As for not knowing what kind of MS you have, it’s my understanding neuros frequently wait a year or two after you’ve been diagnosed to decide that. The first time I had difficulty walking was at the age of 53 (no diagnosis at that time other than the typical “stress”) so they put me in the “RRMS” category when I was finally diagnosed 4 years later—after I asked them to rule out MS. :roll:

Re: how often to call the neurologist. As Loobie indicated, over time you’ll become familiar with what’s your new normal and what’s a new symptom that might need attention. I think I’ve only called my neuro twice—once before I was diagnosed and once when I wanted to switch from Avonex to Copaxone (the side effects were just too much for me).

As to applying for Social Security Disability, if I were in your shoes I don’t think I’d hire an attorney at this particular point, but if you don’t think you’ll be able to work in the future you might want to consider actually applying now —reason why—if and when you are finally successful, they back date any payment(s) you’re eligible to receive to the date of your application.

Lastly, given my own personal interests, your age and if you haven’t already done so, I feel compelled to suggest that at some point you might want to consider hormone replacement therapy. The circumstances of my own diagnosis propelled me to read about hormones and MS and I think it’s just possible that normal hormone levels might help people better manage MS.

Here’s info from a survey, A pilot study of the effect upon multiple sclerosis of the menopause, hormone replacement therapy and the menstrual cycle .
Of the postmenopausal women 54% reported a worsening of symptoms with the menopause, and 75% of those who had tried hormone replacement therapy reported an improvement.
The use of birth control has also been associated with delaying diagnosis, and, more recently, in a very small pilot trial, HRT was linked with improved neuronal health in post menopausal women with MS.

I posted links to a couple of articles about the risks of HRT in this thread on estriol. And of course, feel free to pm me if you have questions. My work at the moment is fairly intense so it may take a while but I'll eventually get back to you.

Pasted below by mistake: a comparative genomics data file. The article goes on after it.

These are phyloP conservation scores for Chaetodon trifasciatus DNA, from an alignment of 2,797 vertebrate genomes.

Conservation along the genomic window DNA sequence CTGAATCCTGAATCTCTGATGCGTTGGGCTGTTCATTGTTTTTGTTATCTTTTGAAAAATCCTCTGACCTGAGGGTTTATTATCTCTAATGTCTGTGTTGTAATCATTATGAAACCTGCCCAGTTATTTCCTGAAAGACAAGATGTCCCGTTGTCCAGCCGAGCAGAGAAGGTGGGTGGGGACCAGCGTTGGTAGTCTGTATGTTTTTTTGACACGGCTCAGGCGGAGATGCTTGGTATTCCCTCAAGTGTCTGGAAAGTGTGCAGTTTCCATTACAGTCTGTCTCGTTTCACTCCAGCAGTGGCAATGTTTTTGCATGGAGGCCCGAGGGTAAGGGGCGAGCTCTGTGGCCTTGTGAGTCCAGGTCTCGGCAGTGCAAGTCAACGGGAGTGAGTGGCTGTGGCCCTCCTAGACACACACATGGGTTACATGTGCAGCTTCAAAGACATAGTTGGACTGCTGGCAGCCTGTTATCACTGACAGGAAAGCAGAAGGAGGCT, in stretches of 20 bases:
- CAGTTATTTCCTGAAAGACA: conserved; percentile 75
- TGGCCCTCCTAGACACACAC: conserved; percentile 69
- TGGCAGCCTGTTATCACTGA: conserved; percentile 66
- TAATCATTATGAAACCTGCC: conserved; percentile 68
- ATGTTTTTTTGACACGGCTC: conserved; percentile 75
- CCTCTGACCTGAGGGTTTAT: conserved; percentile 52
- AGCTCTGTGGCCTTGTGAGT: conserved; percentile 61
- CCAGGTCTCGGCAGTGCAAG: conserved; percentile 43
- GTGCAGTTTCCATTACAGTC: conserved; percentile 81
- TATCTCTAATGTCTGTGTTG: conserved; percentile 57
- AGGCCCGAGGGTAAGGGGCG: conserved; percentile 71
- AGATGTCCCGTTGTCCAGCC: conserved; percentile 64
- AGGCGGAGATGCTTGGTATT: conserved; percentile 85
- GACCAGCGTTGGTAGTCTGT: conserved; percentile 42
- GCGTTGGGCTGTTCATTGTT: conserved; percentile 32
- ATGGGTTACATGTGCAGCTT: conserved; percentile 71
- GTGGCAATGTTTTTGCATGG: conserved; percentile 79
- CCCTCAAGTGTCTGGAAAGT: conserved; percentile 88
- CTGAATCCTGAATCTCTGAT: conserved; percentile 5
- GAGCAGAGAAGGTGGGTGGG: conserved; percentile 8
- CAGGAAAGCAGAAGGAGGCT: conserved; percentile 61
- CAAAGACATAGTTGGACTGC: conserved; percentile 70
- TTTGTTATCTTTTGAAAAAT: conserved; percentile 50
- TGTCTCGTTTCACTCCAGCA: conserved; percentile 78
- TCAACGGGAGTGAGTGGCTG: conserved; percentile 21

At any rate I'm sure hoping things begin to get better for you in the near future and do take care.

Sharon
User avatar
Shayk
Family Elder
 
Posts: 768
Joined: Fri Feb 06, 2004 4:00 pm

Postby Wendigo » Sun Jan 13, 2008 10:47 pm

Sharon, I believe there is a connection between menopause and MS. My neurologist suggested a clinical trial going on of I think it was estriol, possibly UCLA? I'm in So Cal. I'm definitely in the 'peri' stage but do clearly associate a type of fatigue I've never known when I began to become irregular for the first time in my life over a year ago. I attributed it to change in hormones. My mother just about went insane with menopause and I felt lucky to have only fatigue.

I like knowing the Betaseron has a long track record of relative safety and efficacy. Could I get the same potential benefit as the clinical trial just by taking hormone replacement therapy?

I should have a bone density scan because of my age just as a baseline. The bones must not be too bad. I have fallen five times since early August last year and should have broken something. That's what started the whole thing was a mechanical fall flat on my back off a stepladder. There was no pain or apparent injury to see a doctor about. Tripped over the vacuum landing on hard floor on my chest...tripped outside, all my weight on my knee on cement, tripped and fell flat on my back again...really don't know how many times I fell. Each time there was no pain and no injury to see a doctor about. Never been a clumsy person before so I began to wonder if the first fall had caused unseen damage somewhere causing me to fall or whether something else was going on causing the falls. I was afraid eventually something was going to break.

That must have been coincidental with my first 'attack.' I don't fall any more but also have become more slow and careful with all movement.

That's very interesting about disability payments going back to when you filed your claim retroactively. I hadn't heard that from the social worker who works at my neurologist's office. Thank you.
User avatar
Wendigo
Family Elder
 
Posts: 137
Joined: Fri Jan 11, 2008 4:00 pm

HRT and MS

Postby Shayk » Mon Jan 14, 2008 8:57 pm

Hi Wendigo

You asked:
I like knowing the Betaseron has a long track record of relative safety and efficacy. Could I get the same potential benefit as the clinical trial just by taking hormone replacement therapy?

Unfortunately as far as I know that’s a total unknown and there’s no clinical trial info that I’m aware of to answer your question. The only clinical trial (I think) is the one with estriol at UCLA that you mentioned and that is with presumably younger women with RRMS and it’s also with Copaxone.

I think at this point one can only view HRT (which in my case is 8 mg of estriol and 500 mg of progesterone) as “complementary” to other MS treatments—there’s really no hard evidence that I know of that you could get the same potential benefit as the trial just by taking HRT. There may never be either since there seems to be a trend toward “combo” therapies.

In this pdf slide show by Patricia Coyle of the MS Comprehensive Care Center at SUNY at Stony Brook, NY (given at the 2007 CMSC Annual Meeting), the very last side clearly indicates that at least from her perspective MS is not a contraindication to HRT. That’s good news. :)

Hormonal Perspectives in MS: An Introduction

This is another link to a presentation by her. It’s fairly technical so you may not want to even look at it at this point but it does shed some light on the topic of MS and hormones.